6. Remove the dough from the fridge and let dough finish proofing at room temperature. Before baking, preheat your oven and baking stone to 460F for 30 minutes. Slash, mist with water or ready your steam device, load, and lower the temperature to 450F for 15 minutes for an unbaked loaf around 720-750 g. At 15 minutes, turn the loaf around, lower the temp to 425F, and at least 20 minutes or the internal temperature reaches 205F. Smaller loaves obviously take less time in both stages. The semolina loaf, for instance, took 12 minutes at 450F and 20 minutes at 425. We like crust here at Casa PG.

7. At the  end of the bake, turn off the heat, crack the oven door open with a hot pad or wooden spoon, and leave the loaf in for about five minutes more before removing to cool on a wire rack. Wait at least three hours before slicing.

OK, so that won't win a Pulitzer prize but I found it to work for me. The crumb is very tender, moist, open, and sweet. The pictures tell the tale of what I achieved as a raggedy home baker so I know the procedure can be repeated. Refer to "Baking by Hand" by A & J King for one of the sources that motivated me and you may find a detail or two I forgot to mention.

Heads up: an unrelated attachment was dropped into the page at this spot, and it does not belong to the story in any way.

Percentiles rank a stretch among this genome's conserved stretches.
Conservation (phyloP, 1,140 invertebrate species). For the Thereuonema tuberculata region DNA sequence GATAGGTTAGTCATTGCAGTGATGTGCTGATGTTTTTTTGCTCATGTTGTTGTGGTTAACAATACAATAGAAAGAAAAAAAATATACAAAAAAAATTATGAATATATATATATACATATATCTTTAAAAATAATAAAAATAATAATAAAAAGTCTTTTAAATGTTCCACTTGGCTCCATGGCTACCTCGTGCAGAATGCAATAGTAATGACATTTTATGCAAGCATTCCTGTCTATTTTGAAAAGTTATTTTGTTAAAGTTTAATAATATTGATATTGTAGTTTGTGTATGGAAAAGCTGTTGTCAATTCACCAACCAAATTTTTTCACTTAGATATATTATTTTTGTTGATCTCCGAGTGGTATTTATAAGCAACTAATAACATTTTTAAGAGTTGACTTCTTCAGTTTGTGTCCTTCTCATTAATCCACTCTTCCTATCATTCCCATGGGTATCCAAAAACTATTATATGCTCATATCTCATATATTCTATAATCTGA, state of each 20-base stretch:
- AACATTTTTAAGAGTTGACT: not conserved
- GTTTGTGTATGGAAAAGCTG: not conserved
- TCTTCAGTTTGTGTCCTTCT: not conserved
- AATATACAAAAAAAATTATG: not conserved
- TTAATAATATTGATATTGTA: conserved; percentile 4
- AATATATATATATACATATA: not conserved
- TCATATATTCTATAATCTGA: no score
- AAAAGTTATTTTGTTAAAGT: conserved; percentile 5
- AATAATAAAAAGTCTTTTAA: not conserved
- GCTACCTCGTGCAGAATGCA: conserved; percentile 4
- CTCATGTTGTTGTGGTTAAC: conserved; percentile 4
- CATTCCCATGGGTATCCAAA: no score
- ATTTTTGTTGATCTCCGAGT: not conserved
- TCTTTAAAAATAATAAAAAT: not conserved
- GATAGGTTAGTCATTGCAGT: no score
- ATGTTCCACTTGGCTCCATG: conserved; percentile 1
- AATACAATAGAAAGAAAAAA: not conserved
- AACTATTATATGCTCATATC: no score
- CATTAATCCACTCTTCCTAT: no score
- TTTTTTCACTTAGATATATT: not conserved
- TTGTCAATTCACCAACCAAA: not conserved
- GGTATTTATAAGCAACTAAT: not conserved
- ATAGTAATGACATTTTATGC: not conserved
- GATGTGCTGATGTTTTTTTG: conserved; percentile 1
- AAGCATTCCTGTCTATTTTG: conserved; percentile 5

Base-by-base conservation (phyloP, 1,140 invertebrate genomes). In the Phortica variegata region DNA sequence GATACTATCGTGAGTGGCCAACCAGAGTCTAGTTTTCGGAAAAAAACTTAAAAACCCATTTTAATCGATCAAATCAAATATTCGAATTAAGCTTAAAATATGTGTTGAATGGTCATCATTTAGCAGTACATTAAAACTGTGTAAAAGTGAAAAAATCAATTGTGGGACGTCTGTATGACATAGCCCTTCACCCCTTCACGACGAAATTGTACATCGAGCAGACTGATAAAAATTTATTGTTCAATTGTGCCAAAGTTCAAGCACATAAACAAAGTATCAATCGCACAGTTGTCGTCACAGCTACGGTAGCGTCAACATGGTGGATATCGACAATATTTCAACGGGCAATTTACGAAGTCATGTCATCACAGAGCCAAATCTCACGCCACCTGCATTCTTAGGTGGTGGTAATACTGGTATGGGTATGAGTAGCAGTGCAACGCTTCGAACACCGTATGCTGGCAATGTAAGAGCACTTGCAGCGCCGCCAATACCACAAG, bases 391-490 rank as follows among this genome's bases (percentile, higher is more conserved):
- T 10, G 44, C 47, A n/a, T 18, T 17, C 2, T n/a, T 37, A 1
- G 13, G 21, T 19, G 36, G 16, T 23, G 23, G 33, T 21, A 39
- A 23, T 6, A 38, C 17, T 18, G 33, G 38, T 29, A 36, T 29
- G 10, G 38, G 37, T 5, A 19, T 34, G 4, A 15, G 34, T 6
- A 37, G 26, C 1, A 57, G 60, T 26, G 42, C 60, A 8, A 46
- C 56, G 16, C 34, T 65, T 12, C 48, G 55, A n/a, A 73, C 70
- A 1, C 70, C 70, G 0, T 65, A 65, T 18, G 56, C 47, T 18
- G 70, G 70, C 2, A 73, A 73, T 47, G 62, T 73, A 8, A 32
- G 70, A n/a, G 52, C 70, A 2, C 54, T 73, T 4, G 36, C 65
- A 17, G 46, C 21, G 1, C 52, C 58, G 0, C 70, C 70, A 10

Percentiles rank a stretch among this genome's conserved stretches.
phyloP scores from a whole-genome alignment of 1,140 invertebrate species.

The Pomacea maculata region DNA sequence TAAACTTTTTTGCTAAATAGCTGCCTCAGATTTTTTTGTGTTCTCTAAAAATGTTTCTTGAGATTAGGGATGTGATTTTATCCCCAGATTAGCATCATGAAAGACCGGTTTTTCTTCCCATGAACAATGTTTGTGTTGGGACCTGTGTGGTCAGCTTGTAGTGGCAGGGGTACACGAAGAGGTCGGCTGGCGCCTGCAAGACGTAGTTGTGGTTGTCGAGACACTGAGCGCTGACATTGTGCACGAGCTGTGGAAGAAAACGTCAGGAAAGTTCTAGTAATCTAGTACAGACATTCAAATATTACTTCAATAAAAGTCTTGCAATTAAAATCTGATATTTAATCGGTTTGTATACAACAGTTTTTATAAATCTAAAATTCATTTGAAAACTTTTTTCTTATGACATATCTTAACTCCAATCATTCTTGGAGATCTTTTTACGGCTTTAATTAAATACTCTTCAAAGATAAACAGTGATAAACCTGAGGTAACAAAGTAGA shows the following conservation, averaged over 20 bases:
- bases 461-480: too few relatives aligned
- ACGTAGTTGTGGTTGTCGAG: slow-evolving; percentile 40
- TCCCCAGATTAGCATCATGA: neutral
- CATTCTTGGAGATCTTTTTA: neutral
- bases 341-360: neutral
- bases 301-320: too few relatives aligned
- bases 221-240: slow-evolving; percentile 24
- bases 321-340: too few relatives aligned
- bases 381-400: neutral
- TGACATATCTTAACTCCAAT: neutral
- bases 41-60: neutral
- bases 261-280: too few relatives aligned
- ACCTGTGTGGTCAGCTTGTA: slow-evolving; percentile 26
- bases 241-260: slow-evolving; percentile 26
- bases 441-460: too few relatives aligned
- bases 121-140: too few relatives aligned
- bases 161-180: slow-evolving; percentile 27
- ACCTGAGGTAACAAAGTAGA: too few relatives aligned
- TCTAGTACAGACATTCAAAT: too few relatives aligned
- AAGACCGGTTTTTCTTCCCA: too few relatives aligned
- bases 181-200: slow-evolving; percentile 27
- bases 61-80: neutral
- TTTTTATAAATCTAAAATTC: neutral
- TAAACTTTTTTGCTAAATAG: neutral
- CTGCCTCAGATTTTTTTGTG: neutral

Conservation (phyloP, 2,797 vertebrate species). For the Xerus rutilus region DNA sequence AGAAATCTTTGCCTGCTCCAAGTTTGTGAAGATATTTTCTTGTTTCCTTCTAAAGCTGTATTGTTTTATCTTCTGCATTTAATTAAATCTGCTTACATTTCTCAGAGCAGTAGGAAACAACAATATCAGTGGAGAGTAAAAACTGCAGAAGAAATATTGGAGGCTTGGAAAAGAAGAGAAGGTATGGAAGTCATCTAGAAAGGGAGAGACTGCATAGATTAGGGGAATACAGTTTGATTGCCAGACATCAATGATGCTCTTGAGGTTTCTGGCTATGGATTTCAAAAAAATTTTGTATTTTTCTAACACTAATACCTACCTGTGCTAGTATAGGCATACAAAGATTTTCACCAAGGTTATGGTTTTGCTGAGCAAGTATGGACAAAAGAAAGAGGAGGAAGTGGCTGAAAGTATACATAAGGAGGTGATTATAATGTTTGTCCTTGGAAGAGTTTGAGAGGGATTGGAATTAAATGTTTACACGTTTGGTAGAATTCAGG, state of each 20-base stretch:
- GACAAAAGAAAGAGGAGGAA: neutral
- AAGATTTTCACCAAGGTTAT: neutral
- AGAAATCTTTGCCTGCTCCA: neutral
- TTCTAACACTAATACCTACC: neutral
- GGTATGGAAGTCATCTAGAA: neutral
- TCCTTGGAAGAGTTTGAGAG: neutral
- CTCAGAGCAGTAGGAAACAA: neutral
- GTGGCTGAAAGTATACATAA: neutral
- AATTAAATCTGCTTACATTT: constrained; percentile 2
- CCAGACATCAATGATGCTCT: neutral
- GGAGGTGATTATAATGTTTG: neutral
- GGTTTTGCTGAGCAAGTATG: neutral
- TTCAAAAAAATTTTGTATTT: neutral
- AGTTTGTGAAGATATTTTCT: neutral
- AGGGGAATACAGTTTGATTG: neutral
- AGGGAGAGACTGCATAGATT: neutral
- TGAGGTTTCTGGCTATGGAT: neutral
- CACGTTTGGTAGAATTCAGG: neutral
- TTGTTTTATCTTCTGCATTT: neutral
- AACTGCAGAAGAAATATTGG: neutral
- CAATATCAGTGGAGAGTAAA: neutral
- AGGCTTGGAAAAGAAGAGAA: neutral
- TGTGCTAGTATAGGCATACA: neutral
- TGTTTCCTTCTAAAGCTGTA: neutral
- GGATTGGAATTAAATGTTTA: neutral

Semi Semolina Bread

Starter
70 g at 100% hydration

Main Dough
200 g bread flour
100 g semolina
200 g water at 90F
All of starter
6 g kosher salt
1/2 Tbsp olive oil


The other loaf today is a variation on my house loaf designed to test the use of a more firm starter and a slightly higher hydration main dough. This attempt with a casual approach also worked though I concluded that I need to once again cut back on the size of my loaves until I achieve better shaping technique. It has the same desirable, YMMV, qualities for a loaf of bread that the previous "hand made" loaves displayed.

Handmade House Loaf-Variation #2

Starter
150 g at 66% hydration
75% organic AP/ 25% white whole wheat

Main dough
270 g bread flour
90 g home milled white whole wheat
250 g water at 90F
All of starter
8 g kosher salt

Comments, humor, and questions are welcome.